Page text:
But he usually has a second job
'Cause a waitress has his salary beat.
Now he doesn't know a holiday
'Cause he works all year round.
And when Thanksgiving and Christmas finally arrive
At his home he cannot be found.
He's cursed and assaulted often,
The one whos blood runs blue.
He seldom ever gets a thanks,
To some he's just a fool.
His friends are always other cops
'Cause people just don't understand
That underneath his badge and gun,
He's just another man.
He knows there might not be a tomorrow
In this world of drugs and crime.
And he gets so mad at the court system
'Cause the crooks don't get any time.
And each day when he leaves for work,
He prays to God above.
Please bring me home after my shift
So I can see the ones I love.
But tonight he stops a speeding car,
He's alone down this ole' highway.
It's just a little traffic infraction.
He does it everyday.
Well, he walks up to the driver's window,
And his badge is shining bright.
He asked the guy for a driver's license,
When a shot rang through the night.
Yes, the bullet hit its mark,
Striking the officer in the chest.
But the Department's budget didn't buy
Each officer a bullet-proof vest.
So he lay on the ground bleeding.
His blood wasn't blue - His blood was red.
And briefly he thought of his loved ones
'Cause in a moment the officer was dead.
In the news they told the story
Of how this officer had died.
And some who listened cared less,
But those who loved him cried.
Well, they buried him in uniform
With his badge pinned on his chest.
He even had his revolver,
He died doing his best.
Written By:
David L. Bell
Sergeant
Richland County Sheriff's Department
Columbia, South Carolina
Used with Special Permission of the Author
Copyright © 1999 - All Rights Reserved
and may not be duplicated without permission

Investigator David L Bell
Richland County Sheriff's Dept., Columbia, SC

September 27, 2007

"My Brother"

Although I never met him, I knew him.
He was idealistic and believed he could make a difference.
He was immensely proud of the uniform and the badge and what they represent.
He felt privileged to be of service to his department, his community and to his country.

He was a cop.

Although I never met him, I knew him.
He was friendly, courteous, and polite, yet firm.
He laughed and joked, but was serious when necessary.
He was competent, trained, and professional.

He was a cop.

Although I never met him, I knew him.
He had a strong sense of right and wrong and became
frustrated when true justice became sidetracked.
He felt the sharp criticism that goes with the job, but he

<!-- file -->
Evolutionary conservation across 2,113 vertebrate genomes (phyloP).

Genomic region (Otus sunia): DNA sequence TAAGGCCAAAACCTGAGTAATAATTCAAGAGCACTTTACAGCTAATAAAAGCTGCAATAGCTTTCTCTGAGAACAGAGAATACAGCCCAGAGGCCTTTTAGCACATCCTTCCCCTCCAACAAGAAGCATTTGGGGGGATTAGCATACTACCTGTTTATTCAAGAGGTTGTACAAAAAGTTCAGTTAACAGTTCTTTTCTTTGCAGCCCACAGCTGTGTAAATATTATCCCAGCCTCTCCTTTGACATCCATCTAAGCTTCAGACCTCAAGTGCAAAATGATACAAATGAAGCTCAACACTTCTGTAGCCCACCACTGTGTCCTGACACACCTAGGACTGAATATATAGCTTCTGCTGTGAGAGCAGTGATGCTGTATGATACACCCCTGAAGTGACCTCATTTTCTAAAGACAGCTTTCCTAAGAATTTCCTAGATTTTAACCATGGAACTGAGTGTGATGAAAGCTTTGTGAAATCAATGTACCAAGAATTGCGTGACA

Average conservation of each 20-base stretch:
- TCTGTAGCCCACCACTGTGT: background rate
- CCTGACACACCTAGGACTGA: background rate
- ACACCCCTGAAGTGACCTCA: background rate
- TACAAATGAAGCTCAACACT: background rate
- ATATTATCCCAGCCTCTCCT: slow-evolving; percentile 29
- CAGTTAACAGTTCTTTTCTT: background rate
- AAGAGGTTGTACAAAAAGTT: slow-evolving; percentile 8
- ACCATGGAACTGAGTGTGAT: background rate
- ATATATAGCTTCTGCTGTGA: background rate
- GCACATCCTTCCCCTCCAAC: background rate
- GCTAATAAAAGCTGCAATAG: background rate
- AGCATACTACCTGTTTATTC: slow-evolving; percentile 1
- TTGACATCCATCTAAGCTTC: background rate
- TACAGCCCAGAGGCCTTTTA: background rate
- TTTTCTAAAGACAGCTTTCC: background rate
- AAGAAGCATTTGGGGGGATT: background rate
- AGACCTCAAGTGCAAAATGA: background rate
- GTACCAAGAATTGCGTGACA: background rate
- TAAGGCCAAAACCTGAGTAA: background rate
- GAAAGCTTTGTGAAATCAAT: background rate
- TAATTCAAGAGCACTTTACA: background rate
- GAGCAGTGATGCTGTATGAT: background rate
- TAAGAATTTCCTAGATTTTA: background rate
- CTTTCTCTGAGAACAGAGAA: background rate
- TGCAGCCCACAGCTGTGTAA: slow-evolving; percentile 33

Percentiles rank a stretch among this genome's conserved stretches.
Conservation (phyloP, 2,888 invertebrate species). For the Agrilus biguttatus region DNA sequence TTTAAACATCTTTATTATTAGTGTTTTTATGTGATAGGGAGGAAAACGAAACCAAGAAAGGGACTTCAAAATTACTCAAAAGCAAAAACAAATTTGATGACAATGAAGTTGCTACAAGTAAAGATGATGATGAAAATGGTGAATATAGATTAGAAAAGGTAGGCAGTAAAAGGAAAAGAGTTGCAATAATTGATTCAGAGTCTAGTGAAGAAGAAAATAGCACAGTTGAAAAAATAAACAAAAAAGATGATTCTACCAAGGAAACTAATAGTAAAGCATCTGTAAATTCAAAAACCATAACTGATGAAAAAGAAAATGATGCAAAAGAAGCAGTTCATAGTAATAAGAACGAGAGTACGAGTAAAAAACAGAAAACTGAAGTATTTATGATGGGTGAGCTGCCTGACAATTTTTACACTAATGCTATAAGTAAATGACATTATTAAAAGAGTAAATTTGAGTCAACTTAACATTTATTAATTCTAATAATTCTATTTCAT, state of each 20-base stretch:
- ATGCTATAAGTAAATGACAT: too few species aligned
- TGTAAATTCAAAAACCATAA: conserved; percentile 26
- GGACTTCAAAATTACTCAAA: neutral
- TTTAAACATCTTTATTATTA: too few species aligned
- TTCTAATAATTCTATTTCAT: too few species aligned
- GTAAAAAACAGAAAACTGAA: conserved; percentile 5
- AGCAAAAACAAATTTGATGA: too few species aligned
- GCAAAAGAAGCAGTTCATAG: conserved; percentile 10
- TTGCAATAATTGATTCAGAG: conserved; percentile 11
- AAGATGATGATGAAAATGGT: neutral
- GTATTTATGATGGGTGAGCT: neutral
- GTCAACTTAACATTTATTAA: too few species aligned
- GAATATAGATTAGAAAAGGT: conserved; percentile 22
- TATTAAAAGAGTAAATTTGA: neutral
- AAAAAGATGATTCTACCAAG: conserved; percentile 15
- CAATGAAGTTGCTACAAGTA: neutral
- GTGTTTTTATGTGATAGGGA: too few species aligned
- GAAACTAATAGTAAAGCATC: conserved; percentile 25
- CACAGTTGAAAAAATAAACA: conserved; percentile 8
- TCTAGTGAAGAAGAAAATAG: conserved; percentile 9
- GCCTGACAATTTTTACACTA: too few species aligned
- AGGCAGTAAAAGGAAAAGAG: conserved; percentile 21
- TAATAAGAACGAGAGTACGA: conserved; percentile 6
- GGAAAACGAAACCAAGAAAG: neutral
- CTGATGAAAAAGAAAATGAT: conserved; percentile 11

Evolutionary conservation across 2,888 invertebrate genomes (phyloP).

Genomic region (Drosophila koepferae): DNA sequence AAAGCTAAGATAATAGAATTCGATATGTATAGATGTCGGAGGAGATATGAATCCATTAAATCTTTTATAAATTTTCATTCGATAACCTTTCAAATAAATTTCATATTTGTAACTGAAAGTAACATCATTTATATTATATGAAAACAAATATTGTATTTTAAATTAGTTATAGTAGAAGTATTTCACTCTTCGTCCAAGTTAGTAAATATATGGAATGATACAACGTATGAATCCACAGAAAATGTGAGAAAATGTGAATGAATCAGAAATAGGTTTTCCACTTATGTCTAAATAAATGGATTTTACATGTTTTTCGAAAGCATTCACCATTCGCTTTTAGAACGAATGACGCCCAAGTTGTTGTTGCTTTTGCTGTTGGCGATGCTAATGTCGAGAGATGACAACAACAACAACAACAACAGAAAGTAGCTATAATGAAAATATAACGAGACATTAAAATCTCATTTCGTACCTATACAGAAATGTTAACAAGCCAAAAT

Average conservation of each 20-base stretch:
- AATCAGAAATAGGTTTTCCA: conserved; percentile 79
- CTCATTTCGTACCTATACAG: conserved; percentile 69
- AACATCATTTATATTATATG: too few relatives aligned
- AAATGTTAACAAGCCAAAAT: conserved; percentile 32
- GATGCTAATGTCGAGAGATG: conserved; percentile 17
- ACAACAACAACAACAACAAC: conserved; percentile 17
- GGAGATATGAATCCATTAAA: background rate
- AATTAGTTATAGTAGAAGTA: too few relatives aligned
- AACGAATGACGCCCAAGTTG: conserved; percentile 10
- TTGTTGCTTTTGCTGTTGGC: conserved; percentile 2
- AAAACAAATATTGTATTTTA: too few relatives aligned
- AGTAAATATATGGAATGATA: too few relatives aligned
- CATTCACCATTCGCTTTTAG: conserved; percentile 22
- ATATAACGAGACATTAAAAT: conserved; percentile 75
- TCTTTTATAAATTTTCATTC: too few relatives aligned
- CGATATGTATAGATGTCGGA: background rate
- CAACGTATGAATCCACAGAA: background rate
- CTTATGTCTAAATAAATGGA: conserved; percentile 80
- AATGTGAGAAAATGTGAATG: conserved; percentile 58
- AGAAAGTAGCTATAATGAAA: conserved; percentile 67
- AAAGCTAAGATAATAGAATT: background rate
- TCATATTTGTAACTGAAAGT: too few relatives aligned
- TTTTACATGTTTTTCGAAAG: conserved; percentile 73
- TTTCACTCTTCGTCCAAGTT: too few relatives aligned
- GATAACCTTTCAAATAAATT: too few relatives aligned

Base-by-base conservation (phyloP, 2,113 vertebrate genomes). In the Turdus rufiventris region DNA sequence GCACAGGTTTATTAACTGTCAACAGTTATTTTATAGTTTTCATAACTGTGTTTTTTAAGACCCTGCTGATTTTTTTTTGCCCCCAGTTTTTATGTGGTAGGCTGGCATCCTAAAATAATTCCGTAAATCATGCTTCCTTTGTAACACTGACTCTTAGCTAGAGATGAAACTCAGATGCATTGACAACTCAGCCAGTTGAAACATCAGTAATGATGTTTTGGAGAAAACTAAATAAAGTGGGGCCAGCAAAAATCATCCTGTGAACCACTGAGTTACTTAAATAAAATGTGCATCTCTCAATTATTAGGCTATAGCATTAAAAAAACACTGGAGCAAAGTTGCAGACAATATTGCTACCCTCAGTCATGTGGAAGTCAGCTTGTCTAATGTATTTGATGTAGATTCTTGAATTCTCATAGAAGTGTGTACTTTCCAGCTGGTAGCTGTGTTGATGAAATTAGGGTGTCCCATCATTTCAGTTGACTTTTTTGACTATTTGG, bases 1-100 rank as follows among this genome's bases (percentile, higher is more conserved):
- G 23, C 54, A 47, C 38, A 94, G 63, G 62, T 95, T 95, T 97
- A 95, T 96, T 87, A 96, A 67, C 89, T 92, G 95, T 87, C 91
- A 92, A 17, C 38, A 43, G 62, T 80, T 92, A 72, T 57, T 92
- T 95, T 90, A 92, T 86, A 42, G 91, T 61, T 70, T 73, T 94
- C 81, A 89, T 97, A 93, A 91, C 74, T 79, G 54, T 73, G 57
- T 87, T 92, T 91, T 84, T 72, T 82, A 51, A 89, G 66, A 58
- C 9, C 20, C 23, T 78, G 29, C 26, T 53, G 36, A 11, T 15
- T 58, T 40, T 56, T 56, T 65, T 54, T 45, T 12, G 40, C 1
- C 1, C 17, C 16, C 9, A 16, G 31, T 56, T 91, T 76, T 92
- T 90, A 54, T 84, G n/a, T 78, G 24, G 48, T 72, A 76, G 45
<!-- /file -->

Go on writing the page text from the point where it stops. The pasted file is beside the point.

never wavered.
He stood by and for his fellow officers.

He was a cop.

Although I never met him, I knew him.
He longed for his family during the long hours.
He worried about them during his shifts and the lonely
weekends, holidays and midnights when they were apart.
He felt guilty about the lost time, but knew his calling
and prayed they would understand.

He was a cop.

Although I never met him, I knew him.
He was a good son, a loving husband, and a devoted father.
He was dedicated to the profession and cared about the
people he served.
He wanted to do the best job that he could and strived to
be the best he could be.
He was a good citizen and a good neighbor.

He was a cop.

Yes, I did know him.
He was a cop, he was my Brother.

Rest easy Brother Acri, we have the watch...



”I heard the voice of the Lord, saying, Whom shall I send, and who will go for us? Then said I, Here am I; send me.”
---Isaiah 6:8

You answered the call and made the ultimate sacrifice. Rest easy in God's kingdom and watch over us as we continue the battle here on earth!!!

Officer
MPDC

April 8, 2007

Brother Acri,

May the road rise up to meet you,
May the wind be always at your back,
May the sun shine warm upon your face,
And the rains fall soft upon your fields,
And until we meet again,
May God hold you in the palm of His hand.

Respectfully,
You’re Brothers in Blue


Untouchables LE Motorcycle Club

January 16, 2006

Thank you Sergeant . . for you service, dedication, protection and sacrifice. I honor you my brother. You are a blue angel now, and at peace.

Special Agent Jim Crotty
ATF (SA, Retired)

February 27, 2004

Sgt Acri,

You died a hero. You are not forgotten...

Anonymous

January 7, 2004